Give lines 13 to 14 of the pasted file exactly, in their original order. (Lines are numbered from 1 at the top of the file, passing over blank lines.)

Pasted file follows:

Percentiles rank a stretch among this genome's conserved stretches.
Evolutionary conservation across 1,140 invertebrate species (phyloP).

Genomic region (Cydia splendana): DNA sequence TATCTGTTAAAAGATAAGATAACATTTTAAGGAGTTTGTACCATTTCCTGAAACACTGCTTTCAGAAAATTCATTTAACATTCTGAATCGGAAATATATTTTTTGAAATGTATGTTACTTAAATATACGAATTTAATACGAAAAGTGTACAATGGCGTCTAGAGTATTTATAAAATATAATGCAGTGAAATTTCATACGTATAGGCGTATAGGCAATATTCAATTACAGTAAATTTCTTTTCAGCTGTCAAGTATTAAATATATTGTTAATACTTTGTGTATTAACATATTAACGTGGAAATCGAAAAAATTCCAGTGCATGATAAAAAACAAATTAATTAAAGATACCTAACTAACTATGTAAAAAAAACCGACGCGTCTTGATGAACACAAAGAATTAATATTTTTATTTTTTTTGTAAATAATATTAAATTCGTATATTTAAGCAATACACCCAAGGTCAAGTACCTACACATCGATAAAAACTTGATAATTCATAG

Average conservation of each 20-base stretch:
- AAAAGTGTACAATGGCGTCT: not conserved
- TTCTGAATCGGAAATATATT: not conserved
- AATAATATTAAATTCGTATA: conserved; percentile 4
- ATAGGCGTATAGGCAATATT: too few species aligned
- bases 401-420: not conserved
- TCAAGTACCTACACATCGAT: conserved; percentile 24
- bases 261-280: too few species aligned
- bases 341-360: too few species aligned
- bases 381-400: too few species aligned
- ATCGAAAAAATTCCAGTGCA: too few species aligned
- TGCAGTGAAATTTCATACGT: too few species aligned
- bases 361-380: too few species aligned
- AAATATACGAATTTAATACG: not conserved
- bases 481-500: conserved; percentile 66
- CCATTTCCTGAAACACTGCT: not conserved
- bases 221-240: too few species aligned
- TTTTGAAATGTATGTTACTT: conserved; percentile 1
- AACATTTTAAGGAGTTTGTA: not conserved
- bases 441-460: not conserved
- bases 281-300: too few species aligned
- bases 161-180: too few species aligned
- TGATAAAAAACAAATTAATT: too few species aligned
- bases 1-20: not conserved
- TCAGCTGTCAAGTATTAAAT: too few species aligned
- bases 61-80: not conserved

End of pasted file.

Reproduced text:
- bases 381-400: too few species aligned
- ATCGAAAAAATTCCAGTGCA: too few species aligned